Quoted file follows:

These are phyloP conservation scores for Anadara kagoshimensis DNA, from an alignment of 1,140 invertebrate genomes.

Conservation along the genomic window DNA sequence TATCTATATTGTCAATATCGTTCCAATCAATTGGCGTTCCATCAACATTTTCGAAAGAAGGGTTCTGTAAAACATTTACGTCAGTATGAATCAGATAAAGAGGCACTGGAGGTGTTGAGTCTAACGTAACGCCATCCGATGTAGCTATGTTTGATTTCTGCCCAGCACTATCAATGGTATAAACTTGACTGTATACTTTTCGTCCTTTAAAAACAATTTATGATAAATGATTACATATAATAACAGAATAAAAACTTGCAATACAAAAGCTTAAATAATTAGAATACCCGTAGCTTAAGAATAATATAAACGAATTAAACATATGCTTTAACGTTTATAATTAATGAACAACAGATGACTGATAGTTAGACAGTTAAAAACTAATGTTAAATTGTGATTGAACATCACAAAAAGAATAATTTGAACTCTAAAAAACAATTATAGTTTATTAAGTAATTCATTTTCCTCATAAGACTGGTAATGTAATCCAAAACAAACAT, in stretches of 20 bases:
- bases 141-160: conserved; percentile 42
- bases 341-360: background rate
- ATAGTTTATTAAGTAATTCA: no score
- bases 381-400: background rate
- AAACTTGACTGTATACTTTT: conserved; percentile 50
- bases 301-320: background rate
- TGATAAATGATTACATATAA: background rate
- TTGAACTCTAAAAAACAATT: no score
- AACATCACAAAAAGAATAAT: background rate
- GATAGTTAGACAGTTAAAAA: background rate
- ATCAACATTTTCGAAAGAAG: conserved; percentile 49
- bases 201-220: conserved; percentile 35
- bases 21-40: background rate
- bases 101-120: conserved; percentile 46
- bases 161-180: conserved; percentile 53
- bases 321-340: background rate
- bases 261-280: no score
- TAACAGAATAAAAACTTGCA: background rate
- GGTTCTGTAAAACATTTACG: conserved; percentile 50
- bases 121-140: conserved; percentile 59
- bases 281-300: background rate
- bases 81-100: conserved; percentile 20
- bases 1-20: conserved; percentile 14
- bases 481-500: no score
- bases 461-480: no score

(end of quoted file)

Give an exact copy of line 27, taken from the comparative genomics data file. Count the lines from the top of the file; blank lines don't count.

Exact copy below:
- bases 461-480: no score